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Breaking at 8:15am — Gordon House Released From Prison Today

ALBUQUERQUE, N.M. — Man convicted in fatal Christmas Eve 1992 DWI crash will serve two years under close supervision.

Gordon House, who was convicted in a Christmas Eve 1992 DWI crash that killed an Albuquerque mother and her three daughters, was released from a prison in Grants around 5:30 this morning after serving nearly 11 years of a 22-year sentence at prisons in Santa Rosa and Grants.

House’s wife and sister picked him up from the Western New Mexico Correctional Facility and drove him to Gallup where he is meeting at this hour with a probation/parole officer to discuss the conditions under which he will spend the next two years on parole, New Mexico Corrections Department spokeswoman Tia Bland told

Bland told us that House will be living at a halfway house in the Gallup area, which she described as more a transitional living facility than a program. But House could leave the facility in as little as six months, depending on how well he does in his adjustment, including attending counseling and AA meetings.

House will meet with his parole officer about four times a week under conditions set by the parole board late last month and will serve two years under the highest level of supervision available, Ella Frank, parole board executive director, told the Albuquerque Journal in late February.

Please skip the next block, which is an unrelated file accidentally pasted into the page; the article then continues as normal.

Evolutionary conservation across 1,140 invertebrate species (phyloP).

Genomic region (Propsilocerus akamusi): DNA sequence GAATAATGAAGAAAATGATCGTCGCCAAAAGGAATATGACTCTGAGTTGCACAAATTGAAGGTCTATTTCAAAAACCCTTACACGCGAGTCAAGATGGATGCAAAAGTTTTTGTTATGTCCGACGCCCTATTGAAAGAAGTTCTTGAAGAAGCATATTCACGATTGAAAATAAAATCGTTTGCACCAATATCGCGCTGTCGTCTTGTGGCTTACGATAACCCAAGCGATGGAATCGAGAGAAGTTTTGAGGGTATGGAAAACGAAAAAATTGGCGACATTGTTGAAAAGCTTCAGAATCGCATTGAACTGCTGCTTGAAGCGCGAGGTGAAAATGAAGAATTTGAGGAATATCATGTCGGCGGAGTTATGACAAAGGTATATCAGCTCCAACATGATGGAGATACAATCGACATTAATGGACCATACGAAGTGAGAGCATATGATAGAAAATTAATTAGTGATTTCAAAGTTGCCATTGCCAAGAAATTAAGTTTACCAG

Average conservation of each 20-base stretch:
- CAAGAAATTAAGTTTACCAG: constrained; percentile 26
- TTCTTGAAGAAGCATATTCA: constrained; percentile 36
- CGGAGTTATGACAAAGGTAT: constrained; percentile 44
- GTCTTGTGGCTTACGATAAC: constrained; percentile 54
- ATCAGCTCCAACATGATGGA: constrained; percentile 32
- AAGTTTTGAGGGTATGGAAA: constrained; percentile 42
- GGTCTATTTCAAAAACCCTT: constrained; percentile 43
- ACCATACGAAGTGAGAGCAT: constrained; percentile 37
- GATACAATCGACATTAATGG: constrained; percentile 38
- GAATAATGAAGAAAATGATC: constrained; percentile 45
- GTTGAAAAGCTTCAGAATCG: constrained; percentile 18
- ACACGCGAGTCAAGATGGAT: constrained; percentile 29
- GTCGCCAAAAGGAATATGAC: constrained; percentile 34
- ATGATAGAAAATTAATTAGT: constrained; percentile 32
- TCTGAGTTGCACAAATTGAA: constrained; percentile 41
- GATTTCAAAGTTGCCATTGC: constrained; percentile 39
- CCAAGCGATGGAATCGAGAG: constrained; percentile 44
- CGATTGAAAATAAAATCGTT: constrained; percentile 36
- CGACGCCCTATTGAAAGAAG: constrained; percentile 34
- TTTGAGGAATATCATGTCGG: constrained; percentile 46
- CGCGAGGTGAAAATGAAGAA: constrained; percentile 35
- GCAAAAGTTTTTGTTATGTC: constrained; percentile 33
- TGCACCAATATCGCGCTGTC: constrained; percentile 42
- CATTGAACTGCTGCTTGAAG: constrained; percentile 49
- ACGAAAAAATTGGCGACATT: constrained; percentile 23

House will be placed in community corrections, a probation and parole program designed for higher-need offenders who typically have a history of substance abuse or other issues that might put them at risk of reoffending, Frank told the Journal.

Corrections Department spokeswoman Tia Bland told the Journal there are several phases of the program, the first phase being a requirement to meet with a parole officer four times a week and home and work visits by a parole officer once House gets a job.

If he successfully completes that part of the program, Bland said, the second phase will involve twice-a-week meetings with a parole officer, followed by a third phase with more flexible contact, the Journal reported.

House also will have to wear a GPS ankle bracelet at least at the beginning of his parole and will have an ignition interlock on his vehicle for two years, Bland told the Journal. He also will be required to perform community service.

Bland told this morning that House does not currently have a valid New Mexico driver’s license, but if he were to get one, any car he operated would have to be outfitted with an ignition interlock.

The 1992 Christmas Eve crash, which became a symbol of New Mexico’s drunken-driving problem and a catalyst for efforts to toughen DWI laws, killed Melanie Cravens and her daughters, 5-year-old Kacee, 8-year-old Erin and 9-year-old Kandyce, critically injuring husband and father Paul Cravens.

The family had been driving west on Interstate 40 in Albuquerque when they were struck by House, who was drunk and driving the wrong way.

House was eventually convicted in 1995 of four counts of vehicular homicide and other charges and was sentenced to 22 years in prison, but under then-existing laws, was credited with good time for roughly half his sentence, the Journal has reported.

For the Journal’s coverage of the House case, click here.